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The Million Monkey Meme
July 8, 2003 6:09 PM   Subscribe

Concevons un million de singes à frapper au hasard sur les touches d'une machine à écrire ... A short history of the Million Monkey Meme, 1913-1996.
posted by carter (19 comments total)

 
Nice, thanks
posted by crunchburger at 6:12 PM on July 8, 2003


Come to think of it, there are already a million monkeys on a million typewriters, and Usenet is NOTHING like Shakespeare
Classic.
posted by dg at 6:15 PM on July 8, 2003


One thing I like about MeFi is the spill over from one thread to the next. Miguel posted (a now deleted) thread to MeTa that was picked up and then posted on the front page. That thread gave way to this comment, which I presume caused carter to post this thread. Interesting and a cool post on its own.
posted by elwoodwiles at 6:23 PM on July 8, 2003


What's that weird dead language I see interspersed in that page?
posted by wackybrit at 6:38 PM on July 8, 2003


Agreed. In fact, this post may be the sole justification for the other posts (if indeed its posting was caused by the others).

Something else: I rarely see discussed with the monkey meme the idea of how you'd pick Shakespear out of this massive body of text. If any given sequence of text is just as likely as any other, you're going to have a massive amount of text to look through. If you know the Twelfth Night is going to be in there, you can search on a given bit of text from that play. But if you're talking about Searching for Shakespear in the sense of discovering well-done, meaningful writing, then the problem is much, much harder.

I bring this up because I think it's possible that usenet actually has produced some wonderful stuff, as has the net -- but the problem is finding it. Which brings us back to a certain blue-and-yellow website....
posted by namespan at 6:48 PM on July 8, 2003


namespan, try Borges' story The Library of Babel.
posted by crunchburger at 6:53 PM on July 8, 2003


If you know the Twelfth Night is going to be in there, you can search on a given bit of text from that play.

But that wouldn't help much, since the monkey may have only produced the piece of text you're looking for, and not the entire play verbatim.

I'd say the best representation of the probability of the monkey writing an abstractly long verbatim version of anything would be , where t represents time. However, if you wanted to take into account typing speed, multiple monkeys, and the length of the specific text you want to do the probability for, then it gets a bit harder.

P.S. Shakespeare.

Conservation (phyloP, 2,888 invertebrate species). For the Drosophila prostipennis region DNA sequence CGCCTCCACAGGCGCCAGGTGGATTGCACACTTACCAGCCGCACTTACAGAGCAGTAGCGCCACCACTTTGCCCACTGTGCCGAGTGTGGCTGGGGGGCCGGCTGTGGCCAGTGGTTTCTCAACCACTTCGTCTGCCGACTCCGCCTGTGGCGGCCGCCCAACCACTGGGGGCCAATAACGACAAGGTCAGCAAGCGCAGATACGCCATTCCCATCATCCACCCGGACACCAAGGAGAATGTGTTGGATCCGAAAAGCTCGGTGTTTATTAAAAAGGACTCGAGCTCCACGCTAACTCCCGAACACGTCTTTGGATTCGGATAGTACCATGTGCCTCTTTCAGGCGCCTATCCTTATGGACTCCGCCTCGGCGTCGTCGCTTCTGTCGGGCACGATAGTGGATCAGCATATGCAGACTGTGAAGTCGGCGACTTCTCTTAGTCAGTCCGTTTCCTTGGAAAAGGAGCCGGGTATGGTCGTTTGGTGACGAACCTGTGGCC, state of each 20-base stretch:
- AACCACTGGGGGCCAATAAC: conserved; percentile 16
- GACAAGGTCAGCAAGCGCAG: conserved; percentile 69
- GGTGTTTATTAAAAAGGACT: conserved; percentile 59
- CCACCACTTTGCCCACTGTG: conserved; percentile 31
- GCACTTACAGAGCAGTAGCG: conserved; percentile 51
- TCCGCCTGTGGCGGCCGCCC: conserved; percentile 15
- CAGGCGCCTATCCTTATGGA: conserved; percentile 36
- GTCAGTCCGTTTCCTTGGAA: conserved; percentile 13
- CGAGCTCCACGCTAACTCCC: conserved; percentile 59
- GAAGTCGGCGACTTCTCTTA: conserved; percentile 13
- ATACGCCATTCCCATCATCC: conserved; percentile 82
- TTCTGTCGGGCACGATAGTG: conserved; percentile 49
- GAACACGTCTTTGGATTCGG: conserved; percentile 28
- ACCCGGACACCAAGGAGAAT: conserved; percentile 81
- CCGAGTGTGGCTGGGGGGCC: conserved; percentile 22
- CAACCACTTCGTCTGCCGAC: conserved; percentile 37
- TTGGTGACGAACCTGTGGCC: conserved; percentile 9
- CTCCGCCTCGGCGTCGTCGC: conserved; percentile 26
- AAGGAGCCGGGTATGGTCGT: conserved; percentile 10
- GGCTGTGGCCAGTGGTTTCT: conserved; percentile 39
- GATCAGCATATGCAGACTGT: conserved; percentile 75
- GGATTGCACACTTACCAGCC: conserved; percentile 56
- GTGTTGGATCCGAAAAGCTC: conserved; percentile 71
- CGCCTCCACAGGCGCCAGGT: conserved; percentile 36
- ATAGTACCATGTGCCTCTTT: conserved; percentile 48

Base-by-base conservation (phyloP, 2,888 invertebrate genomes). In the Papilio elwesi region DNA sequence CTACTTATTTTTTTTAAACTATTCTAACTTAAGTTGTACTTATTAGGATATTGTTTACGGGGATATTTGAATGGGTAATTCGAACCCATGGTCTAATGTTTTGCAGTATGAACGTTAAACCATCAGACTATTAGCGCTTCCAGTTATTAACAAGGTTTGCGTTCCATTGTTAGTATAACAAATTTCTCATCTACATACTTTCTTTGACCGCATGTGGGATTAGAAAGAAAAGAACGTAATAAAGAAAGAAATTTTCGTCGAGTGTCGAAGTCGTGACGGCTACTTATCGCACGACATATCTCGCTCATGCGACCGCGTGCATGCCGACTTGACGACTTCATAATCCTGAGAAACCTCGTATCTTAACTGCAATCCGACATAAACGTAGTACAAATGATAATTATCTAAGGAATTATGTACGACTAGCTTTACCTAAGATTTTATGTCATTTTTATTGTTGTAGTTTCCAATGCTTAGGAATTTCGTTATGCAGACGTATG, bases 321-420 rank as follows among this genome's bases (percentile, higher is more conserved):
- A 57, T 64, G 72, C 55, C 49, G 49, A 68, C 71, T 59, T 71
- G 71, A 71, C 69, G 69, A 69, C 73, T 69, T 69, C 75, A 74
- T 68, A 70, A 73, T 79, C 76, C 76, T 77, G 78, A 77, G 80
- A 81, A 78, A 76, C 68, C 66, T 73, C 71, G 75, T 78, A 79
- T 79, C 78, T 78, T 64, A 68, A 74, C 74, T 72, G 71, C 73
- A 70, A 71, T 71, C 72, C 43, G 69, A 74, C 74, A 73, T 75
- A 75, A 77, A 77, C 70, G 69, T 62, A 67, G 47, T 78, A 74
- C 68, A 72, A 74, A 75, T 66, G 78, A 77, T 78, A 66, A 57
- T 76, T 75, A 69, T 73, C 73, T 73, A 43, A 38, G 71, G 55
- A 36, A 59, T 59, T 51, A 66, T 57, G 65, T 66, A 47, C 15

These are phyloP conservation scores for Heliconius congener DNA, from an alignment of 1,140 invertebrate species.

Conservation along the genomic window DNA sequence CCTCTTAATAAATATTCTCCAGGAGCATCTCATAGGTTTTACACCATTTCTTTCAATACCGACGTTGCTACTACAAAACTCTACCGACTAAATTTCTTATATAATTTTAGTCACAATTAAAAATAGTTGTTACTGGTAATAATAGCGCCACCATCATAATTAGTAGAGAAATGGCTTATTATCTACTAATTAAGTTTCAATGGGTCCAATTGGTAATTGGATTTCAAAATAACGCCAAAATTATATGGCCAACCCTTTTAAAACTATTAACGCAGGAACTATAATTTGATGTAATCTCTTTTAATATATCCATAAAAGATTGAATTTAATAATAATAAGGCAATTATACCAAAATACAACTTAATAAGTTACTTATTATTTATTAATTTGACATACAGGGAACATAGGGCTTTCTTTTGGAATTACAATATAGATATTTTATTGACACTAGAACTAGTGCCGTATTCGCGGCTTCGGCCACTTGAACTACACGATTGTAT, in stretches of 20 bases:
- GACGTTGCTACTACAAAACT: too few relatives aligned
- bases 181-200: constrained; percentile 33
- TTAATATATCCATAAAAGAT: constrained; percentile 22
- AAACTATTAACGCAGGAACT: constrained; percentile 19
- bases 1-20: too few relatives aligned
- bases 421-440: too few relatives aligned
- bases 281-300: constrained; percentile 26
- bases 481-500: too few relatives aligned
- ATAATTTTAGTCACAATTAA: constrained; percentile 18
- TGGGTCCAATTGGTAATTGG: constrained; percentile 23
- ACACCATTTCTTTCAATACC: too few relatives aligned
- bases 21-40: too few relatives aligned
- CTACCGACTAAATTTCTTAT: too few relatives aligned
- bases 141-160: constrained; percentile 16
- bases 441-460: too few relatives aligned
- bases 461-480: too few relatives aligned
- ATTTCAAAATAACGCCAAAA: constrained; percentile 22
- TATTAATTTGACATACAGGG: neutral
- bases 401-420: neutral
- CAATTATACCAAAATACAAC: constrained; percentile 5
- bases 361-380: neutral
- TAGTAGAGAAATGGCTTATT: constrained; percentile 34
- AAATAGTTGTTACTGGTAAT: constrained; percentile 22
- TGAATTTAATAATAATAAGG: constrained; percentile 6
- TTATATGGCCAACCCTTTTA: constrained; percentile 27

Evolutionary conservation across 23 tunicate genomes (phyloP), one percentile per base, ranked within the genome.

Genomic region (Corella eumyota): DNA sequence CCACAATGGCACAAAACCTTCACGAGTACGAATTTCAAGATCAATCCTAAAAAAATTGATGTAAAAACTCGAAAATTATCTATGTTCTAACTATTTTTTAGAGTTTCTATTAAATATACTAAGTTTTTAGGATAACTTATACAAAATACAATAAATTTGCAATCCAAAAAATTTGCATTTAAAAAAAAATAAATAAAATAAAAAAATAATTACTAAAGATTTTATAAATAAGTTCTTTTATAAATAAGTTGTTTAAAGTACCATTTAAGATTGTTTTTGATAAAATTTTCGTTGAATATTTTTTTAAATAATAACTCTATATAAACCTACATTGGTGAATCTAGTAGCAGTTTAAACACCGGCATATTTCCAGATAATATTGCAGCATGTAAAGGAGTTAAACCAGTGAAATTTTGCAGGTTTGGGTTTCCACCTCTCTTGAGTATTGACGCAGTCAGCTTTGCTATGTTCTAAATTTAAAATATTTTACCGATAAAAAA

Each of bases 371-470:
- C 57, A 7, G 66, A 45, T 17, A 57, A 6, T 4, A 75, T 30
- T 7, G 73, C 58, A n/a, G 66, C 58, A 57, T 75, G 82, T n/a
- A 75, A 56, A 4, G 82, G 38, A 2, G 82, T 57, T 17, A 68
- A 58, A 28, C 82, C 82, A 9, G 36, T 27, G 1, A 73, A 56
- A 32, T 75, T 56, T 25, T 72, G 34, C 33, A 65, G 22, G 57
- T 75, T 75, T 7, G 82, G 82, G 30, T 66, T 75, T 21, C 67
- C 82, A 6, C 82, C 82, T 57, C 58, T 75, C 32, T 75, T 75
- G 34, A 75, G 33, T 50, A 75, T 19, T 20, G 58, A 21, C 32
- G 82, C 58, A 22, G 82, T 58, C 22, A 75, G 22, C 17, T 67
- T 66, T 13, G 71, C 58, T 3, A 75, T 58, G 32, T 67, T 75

posted by wackybrit at 6:58 PM on July 8, 2003


Then there's the Hundredth Monkey Meme, in which the works of Shakespeare are not written, but potatoes are washed.

Or not.
posted by jokeefe at 7:24 PM on July 8, 2003


namespan, the trick is to train a second million monkey mob to be readers.
posted by madamjujujive at 7:25 PM on July 8, 2003


which brings us back to this little blue-and-yellow website....
posted by namespan at 7:35 PM on July 8, 2003


[this is good]
posted by plep at 9:31 PM on July 8, 2003


Heh. Monkeys.
posted by Katemonkey at 10:07 PM on July 8, 2003


So, what you're saying is that it's this whole "monkey thing" that's responsible for the Britney Spears post?

This post, on the other hand, gets a five-banana rating. Thanks!
posted by taz at 11:55 PM on July 8, 2003


jokeefe & crunchburger: thanks for the excellent extra links. wackybrit: thanks for correcting my embarrasing spelling problem. Can you do something for my complexion, too?
posted by namespan at 9:32 AM on July 9, 2003


Excellent. Now can anyone tell me the origin of "thing, schming"? You know, like "history, schmistory" or "monkeys, schmonkeys" as a statement of dismissal?
posted by PinkStainlessTail at 9:42 AM on July 9, 2003


wackybrit: Afraid not, having me sort out beauty problems would be like an African giving sex-ed classes.
posted by wackybrit at 10:10 AM on July 9, 2003


Excellent. Now can anyone tell me the origin of "thing, schming"? You know, like "history, schmistory" or "monkeys, schmonkeys" as a statement of dismissal?

Since you asked, PST...
posted by LinusMines at 10:55 AM on July 9, 2003


Since you asked, PST...

You know, I read the Rosten book years ago and for some reason that fact didn't stick. Yiddish, is there anything it can't do? Thank you LinusMines, you funktastic space cowboy you.
posted by PinkStainlessTail at 11:01 AM on July 9, 2003


One of my favourites was a bumper sticker I saw during the days of Y2K fever that read, "Millenium Schmillenium".
posted by carter at 11:12 AM on July 9, 2003


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